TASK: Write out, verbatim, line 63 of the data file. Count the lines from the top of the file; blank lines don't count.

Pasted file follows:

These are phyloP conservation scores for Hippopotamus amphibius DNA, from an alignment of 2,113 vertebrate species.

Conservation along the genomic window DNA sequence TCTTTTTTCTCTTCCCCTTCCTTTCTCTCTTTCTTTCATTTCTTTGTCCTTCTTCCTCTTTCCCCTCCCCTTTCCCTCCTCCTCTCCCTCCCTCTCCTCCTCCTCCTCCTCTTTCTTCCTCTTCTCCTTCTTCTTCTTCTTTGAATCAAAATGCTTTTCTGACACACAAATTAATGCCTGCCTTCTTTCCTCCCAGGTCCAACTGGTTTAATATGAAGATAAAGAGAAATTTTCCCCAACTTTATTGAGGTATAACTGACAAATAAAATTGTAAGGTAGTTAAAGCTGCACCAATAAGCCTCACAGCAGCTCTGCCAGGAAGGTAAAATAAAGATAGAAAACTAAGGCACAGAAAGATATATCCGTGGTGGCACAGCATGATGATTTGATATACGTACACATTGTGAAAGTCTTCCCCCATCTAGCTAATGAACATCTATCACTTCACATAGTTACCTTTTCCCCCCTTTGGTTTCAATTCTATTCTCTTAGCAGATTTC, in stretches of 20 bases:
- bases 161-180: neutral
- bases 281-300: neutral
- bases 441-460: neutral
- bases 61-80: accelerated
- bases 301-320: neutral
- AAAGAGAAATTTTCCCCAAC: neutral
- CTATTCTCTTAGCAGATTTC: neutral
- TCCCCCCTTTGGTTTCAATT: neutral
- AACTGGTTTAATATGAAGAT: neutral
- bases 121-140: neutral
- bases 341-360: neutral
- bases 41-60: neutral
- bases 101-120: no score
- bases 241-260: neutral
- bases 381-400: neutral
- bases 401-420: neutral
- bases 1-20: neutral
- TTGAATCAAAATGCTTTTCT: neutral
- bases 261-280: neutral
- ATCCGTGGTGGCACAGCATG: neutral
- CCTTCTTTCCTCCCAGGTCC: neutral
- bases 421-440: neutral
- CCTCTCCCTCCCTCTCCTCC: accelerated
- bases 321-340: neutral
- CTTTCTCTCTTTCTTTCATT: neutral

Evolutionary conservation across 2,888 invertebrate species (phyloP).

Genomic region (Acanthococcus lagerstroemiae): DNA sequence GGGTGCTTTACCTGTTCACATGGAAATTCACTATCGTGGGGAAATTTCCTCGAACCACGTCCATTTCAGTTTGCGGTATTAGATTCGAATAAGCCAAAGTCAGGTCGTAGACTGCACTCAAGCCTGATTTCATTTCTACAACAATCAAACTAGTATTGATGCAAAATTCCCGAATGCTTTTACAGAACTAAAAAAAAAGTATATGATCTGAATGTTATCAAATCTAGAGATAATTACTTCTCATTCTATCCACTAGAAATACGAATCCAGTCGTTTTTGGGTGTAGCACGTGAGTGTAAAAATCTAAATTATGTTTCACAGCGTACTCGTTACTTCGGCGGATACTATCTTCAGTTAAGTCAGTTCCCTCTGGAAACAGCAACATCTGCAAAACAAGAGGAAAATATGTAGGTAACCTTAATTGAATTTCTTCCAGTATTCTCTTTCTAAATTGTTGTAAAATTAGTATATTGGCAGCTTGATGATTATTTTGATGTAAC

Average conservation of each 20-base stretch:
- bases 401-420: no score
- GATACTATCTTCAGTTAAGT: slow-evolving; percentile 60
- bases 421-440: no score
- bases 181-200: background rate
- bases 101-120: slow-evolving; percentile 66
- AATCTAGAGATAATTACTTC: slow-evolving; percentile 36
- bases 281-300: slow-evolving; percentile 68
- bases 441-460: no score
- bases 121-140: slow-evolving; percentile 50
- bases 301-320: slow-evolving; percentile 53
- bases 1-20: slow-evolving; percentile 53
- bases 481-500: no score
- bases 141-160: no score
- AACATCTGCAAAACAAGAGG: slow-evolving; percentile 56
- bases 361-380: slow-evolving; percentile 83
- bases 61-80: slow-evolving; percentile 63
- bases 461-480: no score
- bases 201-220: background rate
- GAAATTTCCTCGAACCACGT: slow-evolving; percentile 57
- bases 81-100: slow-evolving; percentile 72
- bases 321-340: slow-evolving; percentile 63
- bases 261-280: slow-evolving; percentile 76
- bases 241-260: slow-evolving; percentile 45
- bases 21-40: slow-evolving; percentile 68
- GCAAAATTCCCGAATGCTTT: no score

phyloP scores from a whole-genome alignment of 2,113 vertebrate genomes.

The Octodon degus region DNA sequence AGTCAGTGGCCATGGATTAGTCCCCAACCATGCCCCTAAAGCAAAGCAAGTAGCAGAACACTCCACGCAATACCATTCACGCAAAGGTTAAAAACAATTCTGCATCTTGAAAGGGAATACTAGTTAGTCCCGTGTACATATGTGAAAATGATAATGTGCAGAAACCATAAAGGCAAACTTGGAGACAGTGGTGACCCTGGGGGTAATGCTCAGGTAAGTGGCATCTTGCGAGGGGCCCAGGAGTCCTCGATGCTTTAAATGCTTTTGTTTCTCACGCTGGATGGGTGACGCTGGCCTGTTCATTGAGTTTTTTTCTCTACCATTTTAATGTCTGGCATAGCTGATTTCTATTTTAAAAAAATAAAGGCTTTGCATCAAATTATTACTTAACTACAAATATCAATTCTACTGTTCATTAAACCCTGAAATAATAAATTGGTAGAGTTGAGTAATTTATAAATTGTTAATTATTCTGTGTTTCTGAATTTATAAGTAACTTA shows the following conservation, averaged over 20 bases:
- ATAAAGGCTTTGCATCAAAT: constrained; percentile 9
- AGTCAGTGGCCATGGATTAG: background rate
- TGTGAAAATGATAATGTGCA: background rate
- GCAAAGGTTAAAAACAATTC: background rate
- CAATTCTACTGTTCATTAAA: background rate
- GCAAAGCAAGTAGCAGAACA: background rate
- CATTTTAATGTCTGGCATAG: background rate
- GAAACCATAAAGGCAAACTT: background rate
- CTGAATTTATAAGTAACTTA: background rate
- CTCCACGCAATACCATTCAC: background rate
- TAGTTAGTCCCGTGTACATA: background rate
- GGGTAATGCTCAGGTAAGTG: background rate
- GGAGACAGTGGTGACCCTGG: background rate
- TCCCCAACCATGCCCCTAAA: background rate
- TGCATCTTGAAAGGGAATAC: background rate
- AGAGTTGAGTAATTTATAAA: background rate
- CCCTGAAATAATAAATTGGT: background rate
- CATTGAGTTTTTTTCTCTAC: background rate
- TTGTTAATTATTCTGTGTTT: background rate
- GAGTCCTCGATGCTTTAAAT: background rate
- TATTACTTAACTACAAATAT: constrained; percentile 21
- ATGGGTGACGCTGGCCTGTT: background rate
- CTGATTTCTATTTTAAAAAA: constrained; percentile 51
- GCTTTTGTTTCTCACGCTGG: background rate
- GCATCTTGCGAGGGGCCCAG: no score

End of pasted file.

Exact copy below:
- GCAAAGCAAGTAGCAGAACA: background rate